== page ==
When cleansing data, one of the biggest challenges is determining if one record is the same as another in the absence of a unique identifier. For example, if your database has a record for Terri Lee Duffy, and you get a new record for Terry Lee Duffy, is it the same person? If you have a government ID number then its possible to tell definitively, that its the same person. But what if you don’t have that to distinguish the record? You could check other related data if you have it, like street address, but what if one record has 100 South Ave and the other is 100 South Road? A human looking could say yes or no that this is the same person.
We don’t want to have to check every discrepancy, especially if we are moving millions of rows at a time. In order to automate this process, we can use a component in Pentaho called Fuzzy Match. (For a longer discussion of Fuzzy Matching, Melissa Data Corporation has a good overview.) While the results of a Fuzzy Match process are not 100% perfect, you can set an allowance threshold so that similarities have to be within a certain range or you can show only the closest match as a result of your Fuzzy Match. Finally, the Fuzzy Match component can use one of several algorithms to determine if one field is a match for another. The Pentaho Wiki discusses the nuances of these algorithms and has some discussion on the best times to use them.
Fuzzy Match Example
In this example, I am using a Person table with about twenty thousand records, derived from the Microsoft SQL Server AdventureWorks2012 database. (A version for MySQL is available on SourceForge).
My source table has a simple query, where the first name, middle name and last name are combined to form a new field, called FullName. This fields will be the one that is actually used to Match on in the component. Here is the query:
SELECT PersonType, FirstName, MiddleName, LastName, FirstName + ' ' + Coalesce(MiddleName,'') + ' ' + LastName as FullName FROM Person.Person
The NewData component is a DataGrid component. I have defined Meta data of four string fields (FirstName, MiddleName, LastName, and FullName) with three rows of data, pictured below:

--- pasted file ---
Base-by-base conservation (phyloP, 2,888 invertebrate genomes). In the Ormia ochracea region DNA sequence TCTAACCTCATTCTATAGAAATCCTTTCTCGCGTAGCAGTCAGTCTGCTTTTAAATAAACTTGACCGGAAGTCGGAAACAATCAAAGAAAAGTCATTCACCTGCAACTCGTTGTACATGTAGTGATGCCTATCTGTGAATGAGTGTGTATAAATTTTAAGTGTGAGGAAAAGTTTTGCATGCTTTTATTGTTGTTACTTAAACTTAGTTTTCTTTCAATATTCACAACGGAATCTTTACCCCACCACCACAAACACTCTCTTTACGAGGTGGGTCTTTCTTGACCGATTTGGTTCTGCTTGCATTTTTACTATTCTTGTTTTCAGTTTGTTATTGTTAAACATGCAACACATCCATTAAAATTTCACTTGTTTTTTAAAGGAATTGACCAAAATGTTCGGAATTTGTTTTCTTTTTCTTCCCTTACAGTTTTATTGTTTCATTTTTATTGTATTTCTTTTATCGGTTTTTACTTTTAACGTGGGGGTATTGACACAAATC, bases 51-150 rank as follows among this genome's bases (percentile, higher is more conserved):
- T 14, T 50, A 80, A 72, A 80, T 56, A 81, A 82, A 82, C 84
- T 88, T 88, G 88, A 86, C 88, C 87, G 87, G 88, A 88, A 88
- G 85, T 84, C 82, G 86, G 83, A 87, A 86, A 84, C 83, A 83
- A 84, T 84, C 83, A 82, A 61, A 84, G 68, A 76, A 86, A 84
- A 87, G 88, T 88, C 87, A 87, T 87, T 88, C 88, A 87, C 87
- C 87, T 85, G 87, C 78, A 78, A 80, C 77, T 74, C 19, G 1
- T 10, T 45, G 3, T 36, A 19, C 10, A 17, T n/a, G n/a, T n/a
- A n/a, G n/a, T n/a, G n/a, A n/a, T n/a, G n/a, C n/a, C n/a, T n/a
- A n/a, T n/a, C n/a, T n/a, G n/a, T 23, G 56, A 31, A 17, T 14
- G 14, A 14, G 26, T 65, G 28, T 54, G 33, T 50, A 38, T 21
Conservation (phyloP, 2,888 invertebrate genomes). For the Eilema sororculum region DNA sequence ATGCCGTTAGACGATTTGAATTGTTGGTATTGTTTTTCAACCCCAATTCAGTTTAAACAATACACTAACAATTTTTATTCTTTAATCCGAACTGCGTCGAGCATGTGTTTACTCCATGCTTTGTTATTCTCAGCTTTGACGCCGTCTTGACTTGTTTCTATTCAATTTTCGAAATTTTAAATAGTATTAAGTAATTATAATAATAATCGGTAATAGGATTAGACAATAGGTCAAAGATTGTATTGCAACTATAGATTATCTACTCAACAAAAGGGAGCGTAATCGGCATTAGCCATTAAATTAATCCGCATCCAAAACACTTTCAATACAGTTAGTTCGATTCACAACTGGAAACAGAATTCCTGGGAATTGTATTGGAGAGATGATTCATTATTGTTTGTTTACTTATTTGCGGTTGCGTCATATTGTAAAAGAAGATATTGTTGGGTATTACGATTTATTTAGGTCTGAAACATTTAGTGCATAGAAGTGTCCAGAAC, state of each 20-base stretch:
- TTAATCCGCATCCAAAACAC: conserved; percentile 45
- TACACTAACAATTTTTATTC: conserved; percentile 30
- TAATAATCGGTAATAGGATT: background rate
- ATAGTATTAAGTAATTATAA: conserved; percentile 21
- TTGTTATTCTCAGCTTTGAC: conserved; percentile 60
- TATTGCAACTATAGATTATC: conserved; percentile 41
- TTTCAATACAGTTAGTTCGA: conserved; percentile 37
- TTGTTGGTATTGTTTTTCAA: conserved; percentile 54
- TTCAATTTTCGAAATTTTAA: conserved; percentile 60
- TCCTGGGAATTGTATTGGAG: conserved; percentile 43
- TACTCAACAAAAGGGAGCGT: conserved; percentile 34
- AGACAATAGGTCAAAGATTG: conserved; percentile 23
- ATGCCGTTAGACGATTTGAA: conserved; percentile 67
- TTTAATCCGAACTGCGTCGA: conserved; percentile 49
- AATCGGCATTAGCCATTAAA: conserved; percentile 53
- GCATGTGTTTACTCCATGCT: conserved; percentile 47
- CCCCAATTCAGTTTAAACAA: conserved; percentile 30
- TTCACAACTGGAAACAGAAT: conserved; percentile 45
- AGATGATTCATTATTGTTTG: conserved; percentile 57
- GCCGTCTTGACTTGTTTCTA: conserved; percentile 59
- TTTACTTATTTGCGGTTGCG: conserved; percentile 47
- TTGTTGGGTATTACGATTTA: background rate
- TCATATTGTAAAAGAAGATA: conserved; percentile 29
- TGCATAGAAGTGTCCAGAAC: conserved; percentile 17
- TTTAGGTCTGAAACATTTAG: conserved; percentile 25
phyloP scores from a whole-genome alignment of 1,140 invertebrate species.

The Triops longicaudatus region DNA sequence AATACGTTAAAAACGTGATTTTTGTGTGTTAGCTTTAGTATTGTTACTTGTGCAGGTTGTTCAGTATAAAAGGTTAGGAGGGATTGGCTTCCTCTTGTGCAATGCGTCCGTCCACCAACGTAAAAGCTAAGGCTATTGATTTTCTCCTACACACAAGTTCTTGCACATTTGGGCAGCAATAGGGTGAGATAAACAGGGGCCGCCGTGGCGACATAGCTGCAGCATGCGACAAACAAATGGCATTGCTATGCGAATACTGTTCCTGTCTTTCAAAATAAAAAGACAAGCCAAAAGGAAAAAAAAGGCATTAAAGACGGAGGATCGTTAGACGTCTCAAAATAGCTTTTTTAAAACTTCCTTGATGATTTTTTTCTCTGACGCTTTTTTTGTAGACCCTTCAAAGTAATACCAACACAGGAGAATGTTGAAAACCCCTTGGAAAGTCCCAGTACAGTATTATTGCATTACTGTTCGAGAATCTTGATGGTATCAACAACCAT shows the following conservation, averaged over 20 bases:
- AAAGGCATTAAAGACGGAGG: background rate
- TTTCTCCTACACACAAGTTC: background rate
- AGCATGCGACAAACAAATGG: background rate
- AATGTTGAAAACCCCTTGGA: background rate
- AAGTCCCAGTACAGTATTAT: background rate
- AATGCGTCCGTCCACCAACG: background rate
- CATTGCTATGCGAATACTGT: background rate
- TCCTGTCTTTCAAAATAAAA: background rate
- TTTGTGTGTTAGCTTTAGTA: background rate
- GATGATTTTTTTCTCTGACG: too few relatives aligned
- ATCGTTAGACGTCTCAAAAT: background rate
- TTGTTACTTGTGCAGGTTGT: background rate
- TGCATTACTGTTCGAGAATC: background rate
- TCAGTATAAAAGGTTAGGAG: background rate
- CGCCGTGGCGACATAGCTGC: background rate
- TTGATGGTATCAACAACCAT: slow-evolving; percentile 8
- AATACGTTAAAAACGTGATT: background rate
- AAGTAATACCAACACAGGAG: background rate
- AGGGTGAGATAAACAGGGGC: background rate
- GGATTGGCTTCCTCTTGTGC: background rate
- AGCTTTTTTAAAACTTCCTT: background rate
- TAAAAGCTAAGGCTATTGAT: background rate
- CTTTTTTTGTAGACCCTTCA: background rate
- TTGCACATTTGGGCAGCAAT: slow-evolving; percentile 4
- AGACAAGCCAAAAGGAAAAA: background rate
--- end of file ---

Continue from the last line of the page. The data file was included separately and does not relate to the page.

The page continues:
The first row is an alternative of an existing record with no middle name, the last row is the example I highlighted earlier, changing Terri to Terry in the first name. The middle row is a deliberate misspelling of the last name Smith and there is no existing records with Jane Smith.
After setting those two inputs up, I join them with the Fuzzy Match component which in PDI is under the Lookup folder in the Design tab. On the General tab of the component, I set my Person source as the Lookup stream. This is the reference side of the function where the data is treated as clean or reliable. FullName is set as my Lookup field. Since I have defined the Person source as my Lookup stream, Pentaho knows that my other input is the Main stream and populates the Main Stream drop down list with the fields available from there.
In the Settings area, I select the algorithm to use for comparing. In this case I am using the Jano algorithm which is designed to calculate a similarity index between two strings. I skip the case sensitive check box, and check the Get Closer value box. This limits the results for each record checked to the closest match. For minimal value, I enter a .95 because I want matches to be fairly close to my reference table to consider it a match. My maximal value I leave set to 1.0 (an exact match).
Switching to the Fields tab, I changed the MatchField name to ReferenceString and the Value field to SimilarityIndex. (Not necessary – but makes it easier to tell what each is). I click the GET FIELDS button to populate the grid with the fields from my Input Stream. Click OK to return to the canvas.
Finally I wire up a DUMMY step to stop the flow, and allow me to see the results. Save your transform and Run it accepting the defaults, and after a few moments it will complete. Click on the DUMMY component, and then switch to the PREVIEW DATA tab in the bottom panel will show you what values it has detected as matches for the new data and the similarity between them.
Notice that the first row and the last row are shown as a match of 1 (meaning a 100% match). Jane A Smithh shows no results, meaning no matches were found within the 95-100% range that was set. If you reedit the Fuzzy Match component and change the threshold to .90 instead of .95, Jane A Smith is matched to Jacob A Smith at a 90% level. From here you could use the Similarity index as a value to determine if the record is discarded or added as a new row. I’ll leave that for you to work with.